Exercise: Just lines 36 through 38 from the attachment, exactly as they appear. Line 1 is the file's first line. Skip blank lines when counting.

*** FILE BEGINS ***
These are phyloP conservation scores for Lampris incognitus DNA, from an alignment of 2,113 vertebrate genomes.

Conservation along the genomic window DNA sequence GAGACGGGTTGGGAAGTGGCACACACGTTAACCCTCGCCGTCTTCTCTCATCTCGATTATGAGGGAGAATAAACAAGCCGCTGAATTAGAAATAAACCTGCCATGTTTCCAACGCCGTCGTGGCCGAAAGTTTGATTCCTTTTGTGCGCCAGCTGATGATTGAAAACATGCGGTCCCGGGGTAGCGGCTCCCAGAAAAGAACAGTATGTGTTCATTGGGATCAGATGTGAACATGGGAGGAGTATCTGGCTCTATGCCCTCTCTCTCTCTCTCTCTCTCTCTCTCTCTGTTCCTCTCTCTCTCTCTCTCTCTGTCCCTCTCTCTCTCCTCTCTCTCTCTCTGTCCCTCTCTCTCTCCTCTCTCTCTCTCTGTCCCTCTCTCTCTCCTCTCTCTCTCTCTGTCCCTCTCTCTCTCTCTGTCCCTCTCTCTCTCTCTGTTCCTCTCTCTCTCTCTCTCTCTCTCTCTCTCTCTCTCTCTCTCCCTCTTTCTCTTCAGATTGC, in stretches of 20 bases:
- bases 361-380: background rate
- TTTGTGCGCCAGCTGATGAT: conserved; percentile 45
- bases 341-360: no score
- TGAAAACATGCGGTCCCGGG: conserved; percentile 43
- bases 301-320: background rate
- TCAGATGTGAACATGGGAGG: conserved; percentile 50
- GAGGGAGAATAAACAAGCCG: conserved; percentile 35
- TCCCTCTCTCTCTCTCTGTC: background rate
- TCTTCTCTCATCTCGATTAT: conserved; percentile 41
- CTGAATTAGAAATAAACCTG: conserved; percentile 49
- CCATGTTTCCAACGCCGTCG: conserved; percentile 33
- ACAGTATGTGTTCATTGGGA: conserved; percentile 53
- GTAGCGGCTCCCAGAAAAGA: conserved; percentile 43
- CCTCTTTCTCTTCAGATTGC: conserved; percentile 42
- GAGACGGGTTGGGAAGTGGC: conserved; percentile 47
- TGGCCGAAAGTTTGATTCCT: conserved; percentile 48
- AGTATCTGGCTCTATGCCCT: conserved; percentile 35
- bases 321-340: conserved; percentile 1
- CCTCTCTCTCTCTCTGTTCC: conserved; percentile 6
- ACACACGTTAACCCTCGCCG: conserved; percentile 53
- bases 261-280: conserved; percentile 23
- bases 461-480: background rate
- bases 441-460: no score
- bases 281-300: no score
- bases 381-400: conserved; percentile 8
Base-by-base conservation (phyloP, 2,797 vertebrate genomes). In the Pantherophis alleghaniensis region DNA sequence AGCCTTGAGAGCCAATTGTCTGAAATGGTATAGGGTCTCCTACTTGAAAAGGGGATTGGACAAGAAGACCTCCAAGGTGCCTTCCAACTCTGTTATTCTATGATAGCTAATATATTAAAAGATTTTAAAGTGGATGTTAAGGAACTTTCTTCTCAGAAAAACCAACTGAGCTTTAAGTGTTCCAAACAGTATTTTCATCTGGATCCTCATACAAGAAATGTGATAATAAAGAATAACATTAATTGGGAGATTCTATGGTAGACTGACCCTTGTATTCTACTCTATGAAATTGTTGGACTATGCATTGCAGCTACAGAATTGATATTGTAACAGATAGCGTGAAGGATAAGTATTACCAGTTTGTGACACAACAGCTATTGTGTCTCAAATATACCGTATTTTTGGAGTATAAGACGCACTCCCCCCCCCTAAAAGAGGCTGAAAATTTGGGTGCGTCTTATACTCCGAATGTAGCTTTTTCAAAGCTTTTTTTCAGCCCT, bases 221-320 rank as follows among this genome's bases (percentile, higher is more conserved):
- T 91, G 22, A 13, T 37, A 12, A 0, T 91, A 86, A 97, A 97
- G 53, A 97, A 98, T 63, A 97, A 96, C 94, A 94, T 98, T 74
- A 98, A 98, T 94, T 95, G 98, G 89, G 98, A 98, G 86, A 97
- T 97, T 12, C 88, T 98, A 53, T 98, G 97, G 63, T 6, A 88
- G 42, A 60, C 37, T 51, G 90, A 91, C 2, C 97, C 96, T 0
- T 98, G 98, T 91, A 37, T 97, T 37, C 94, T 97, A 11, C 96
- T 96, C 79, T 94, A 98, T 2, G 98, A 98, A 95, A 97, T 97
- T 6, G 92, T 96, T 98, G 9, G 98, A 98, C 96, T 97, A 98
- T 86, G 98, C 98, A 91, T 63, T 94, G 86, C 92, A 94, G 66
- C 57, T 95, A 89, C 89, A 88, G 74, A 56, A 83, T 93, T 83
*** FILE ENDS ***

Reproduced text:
- T 6, G 92, T 96, T 98, G 9, G 98, A 98, C 96, T 97, A 98
- T 86, G 98, C 98, A 91, T 63, T 94, G 86, C 92, A 94, G 66
- C 57, T 95, A 89, C 89, A 88, G 74, A 56, A 83, T 93, T 83